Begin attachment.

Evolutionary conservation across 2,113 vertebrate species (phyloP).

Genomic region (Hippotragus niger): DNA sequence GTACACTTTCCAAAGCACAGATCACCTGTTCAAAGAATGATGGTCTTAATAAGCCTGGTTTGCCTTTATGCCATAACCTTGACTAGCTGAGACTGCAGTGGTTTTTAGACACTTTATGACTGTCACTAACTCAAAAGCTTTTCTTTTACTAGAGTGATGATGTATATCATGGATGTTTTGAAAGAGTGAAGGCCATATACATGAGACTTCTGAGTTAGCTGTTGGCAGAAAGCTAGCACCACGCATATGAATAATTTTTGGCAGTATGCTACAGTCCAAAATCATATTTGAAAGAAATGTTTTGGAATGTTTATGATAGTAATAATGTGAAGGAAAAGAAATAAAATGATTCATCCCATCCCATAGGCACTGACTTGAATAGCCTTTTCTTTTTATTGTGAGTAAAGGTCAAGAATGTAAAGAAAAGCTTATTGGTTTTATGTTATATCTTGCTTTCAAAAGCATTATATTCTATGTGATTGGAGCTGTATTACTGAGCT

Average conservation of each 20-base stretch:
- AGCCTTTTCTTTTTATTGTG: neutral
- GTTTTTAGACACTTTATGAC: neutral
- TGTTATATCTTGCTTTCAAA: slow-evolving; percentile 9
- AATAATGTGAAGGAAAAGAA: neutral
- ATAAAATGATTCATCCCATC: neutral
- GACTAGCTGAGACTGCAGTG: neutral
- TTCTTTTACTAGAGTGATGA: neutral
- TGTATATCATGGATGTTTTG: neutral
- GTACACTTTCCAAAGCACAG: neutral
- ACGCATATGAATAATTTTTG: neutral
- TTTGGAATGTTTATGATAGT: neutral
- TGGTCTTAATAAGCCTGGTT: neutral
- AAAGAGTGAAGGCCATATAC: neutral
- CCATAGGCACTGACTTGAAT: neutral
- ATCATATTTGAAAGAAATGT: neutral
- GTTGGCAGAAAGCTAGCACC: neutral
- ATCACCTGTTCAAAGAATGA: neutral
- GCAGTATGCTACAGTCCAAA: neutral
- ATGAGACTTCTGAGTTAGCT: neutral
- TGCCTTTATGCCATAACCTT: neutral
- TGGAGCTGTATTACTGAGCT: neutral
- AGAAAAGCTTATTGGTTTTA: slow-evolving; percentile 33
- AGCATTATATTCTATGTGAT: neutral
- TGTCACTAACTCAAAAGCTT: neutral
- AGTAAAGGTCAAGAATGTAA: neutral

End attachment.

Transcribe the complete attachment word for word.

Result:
Evolutionary conservation across 2,113 vertebrate species (phyloP).

Genomic region (Hippotragus niger): DNA sequence GTACACTTTCCAAAGCACAGATCACCTGTTCAAAGAATGATGGTCTTAATAAGCCTGGTTTGCCTTTATGCCATAACCTTGACTAGCTGAGACTGCAGTGGTTTTTAGACACTTTATGACTGTCACTAACTCAAAAGCTTTTCTTTTACTAGAGTGATGATGTATATCATGGATGTTTTGAAAGAGTGAAGGCCATATACATGAGACTTCTGAGTTAGCTGTTGGCAGAAAGCTAGCACCACGCATATGAATAATTTTTGGCAGTATGCTACAGTCCAAAATCATATTTGAAAGAAATGTTTTGGAATGTTTATGATAGTAATAATGTGAAGGAAAAGAAATAAAATGATTCATCCCATCCCATAGGCACTGACTTGAATAGCCTTTTCTTTTTATTGTGAGTAAAGGTCAAGAATGTAAAGAAAAGCTTATTGGTTTTATGTTATATCTTGCTTTCAAAAGCATTATATTCTATGTGATTGGAGCTGTATTACTGAGCT

Average conservation of each 20-base stretch:
- AGCCTTTTCTTTTTATTGTG: neutral
- GTTTTTAGACACTTTATGAC: neutral
- TGTTATATCTTGCTTTCAAA: slow-evolving; percentile 9
- AATAATGTGAAGGAAAAGAA: neutral
- ATAAAATGATTCATCCCATC: neutral
- GACTAGCTGAGACTGCAGTG: neutral
- TTCTTTTACTAGAGTGATGA: neutral
- TGTATATCATGGATGTTTTG: neutral
- GTACACTTTCCAAAGCACAG: neutral
- ACGCATATGAATAATTTTTG: neutral
- TTTGGAATGTTTATGATAGT: neutral
- TGGTCTTAATAAGCCTGGTT: neutral
- AAAGAGTGAAGGCCATATAC: neutral
- CCATAGGCACTGACTTGAAT: neutral
- ATCATATTTGAAAGAAATGT: neutral
- GTTGGCAGAAAGCTAGCACC: neutral
- ATCACCTGTTCAAAGAATGA: neutral
- GCAGTATGCTACAGTCCAAA: neutral
- ATGAGACTTCTGAGTTAGCT: neutral
- TGCCTTTATGCCATAACCTT: neutral
- TGGAGCTGTATTACTGAGCT: neutral
- AGAAAAGCTTATTGGTTTTA: slow-evolving; percentile 33
- AGCATTATATTCTATGTGAT: neutral
- TGTCACTAACTCAAAAGCTT: neutral
- AGTAAAGGTCAAGAATGTAA: neutral